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Srivastava: Conservatism must shift approach to social issues in the Trump era

Heena Srivastava, Op-Ed Contributor

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It only takes a comparison of two political student groups’ Facebook pages to determine the ideological leaning of a college campus. On campus, College Republicans have less than half the number of page likes as College Democrats — and their page even features public posts of ridicule.

It comes to no real surprise that young people often lean left. In the 2016 presidential election, Hillary Clinton won 55 percent of the 18-29 age bracket. More specifically, it isn’t shocking college campuses also lean left. From University of California, Berkeley to New York University, college campuses have been home to left-wing protests since the 1960s. The reasons behind the current imbalance, however, have deeper causes than just youth fervor.

Since the Kennedy Administration, colleges have taken initiatives to bring about demographic diversity. Northwestern has similarly taken action to promote diversity through the “We Will” campaign, a focus on Federal Pell Grant students and so on. Alongside that, party affiliations have become more and more rooted in social identity.

The spotlight on identity politics largely came into focus during the Obama Administration, and now nearly consumes the conversation in the Trump Era. Before then, for some, being Republican often meant believing in a small government and personal freedom. Since the election of President Trump, however, some Republican people of color have begun questioning whether they can still hold conservative values.

With the rise of movements such as Black Lives Matter, activists brought to light issues of institutional racism for many who were previously unaware, and identity politics became the forefront of Democratic ideals. These movements emphasize the historically — whether directly or indirectly — oppressive laws and systems that still exist today. And those laws are still in effect. To conserve these laws, or to be socially conservative, continues to disadvantage minority groups.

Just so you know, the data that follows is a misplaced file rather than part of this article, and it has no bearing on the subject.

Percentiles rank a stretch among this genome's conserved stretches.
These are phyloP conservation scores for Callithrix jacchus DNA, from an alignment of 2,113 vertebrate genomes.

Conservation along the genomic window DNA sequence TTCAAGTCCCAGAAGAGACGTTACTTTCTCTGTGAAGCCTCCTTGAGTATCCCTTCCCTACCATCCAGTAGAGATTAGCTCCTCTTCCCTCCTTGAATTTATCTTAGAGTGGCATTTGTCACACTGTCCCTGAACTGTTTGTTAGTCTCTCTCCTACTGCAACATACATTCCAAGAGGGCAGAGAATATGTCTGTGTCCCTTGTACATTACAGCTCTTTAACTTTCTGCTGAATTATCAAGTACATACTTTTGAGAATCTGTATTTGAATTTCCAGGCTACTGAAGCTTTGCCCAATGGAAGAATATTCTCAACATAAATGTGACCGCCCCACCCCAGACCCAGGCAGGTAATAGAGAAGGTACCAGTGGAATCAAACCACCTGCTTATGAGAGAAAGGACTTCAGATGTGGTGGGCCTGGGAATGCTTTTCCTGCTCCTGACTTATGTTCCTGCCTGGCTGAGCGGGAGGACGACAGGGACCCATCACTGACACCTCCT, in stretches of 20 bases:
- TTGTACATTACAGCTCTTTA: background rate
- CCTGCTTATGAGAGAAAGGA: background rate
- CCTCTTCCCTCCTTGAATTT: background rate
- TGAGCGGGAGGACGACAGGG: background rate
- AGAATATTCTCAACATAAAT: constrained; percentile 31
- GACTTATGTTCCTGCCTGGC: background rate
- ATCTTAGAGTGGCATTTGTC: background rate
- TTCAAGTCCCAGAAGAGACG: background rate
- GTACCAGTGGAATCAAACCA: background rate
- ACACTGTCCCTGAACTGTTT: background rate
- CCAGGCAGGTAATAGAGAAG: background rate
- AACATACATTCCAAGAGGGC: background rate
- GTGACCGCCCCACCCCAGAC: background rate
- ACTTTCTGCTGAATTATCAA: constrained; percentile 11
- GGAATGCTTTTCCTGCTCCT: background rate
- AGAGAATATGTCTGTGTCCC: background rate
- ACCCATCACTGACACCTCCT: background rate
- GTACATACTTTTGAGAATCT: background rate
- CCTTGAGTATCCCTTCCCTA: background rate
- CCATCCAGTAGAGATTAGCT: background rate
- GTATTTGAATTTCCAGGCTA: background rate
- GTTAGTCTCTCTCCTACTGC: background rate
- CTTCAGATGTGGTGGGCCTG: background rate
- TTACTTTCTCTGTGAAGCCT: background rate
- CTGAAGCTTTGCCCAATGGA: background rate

For example, possession or sale of crack cocaine, which is often cheaper and thus more accessible to poorer neighborhoods, has a greater sentence than powder cocaine. And anti-welfare policy impairs low-income populations, which largely consist of people of color.

The issues a party prioritizes depend on their saliency — people care about the issues that most affect them. These issues are salient to people of color. They may not be for, or even cross the minds of, those they do not affect. At a university that claims to pride itself on its diversity, it naturally follows that race relations matter, and that the majority leans left.

With these newfound realizations, social conservatism has been labeled as essentially discriminatory, and many social conservatives are raising eyebrows. To label people and policies as racist is to offend and isolate. Trump appealed to a population that resented the demoralization of their essential values. He pointed a finger at identity politics and used that isolation against the Democratic party.

Now that political parties are so polarized in their identity politics, associations are deeply personal in a different way. People are no longer just apathetic about their opponents, but rather avidly denounce them. The connotation of conservatism has changed. With it, so has the definition of Republicanism.

This is not the best news for NU College Republicans. It subjects them to not only a smaller following, but moreover ardent opposition. Not all Republicans in the past, however, have glazed over institutional racism. In an August 2015 interview with Fox News, Marco Rubio explained his advantage in interacting with the police compared to a black friend. While many conservatives denounced his statements, Rubio’s actions demonstrate how Republicans can also acknowledge institutional discrimination.

By recognizing the polarization the current focus on identity has created, political parties can begin to close the gap. Social liberals can recognize the root of party isolation and begin productive dialogue. At the same time, social conservatives can recognize discriminatory policy, and separate it from their positions on other policies. And then they can begin to truly acknowledge and address social issues while still retaining their core conservative values.

Heena Srivastava is a Medill freshman. She can be contacted at heenasrivastava2021@u.northwestern.edu. If you would like to respond publicly to this op-ed, send a Letter to the Editor to opinion@dailynorthwestern.com. The views expressed in this piece do not necessarily reflect the views of all staff members of The Daily Northwestern.

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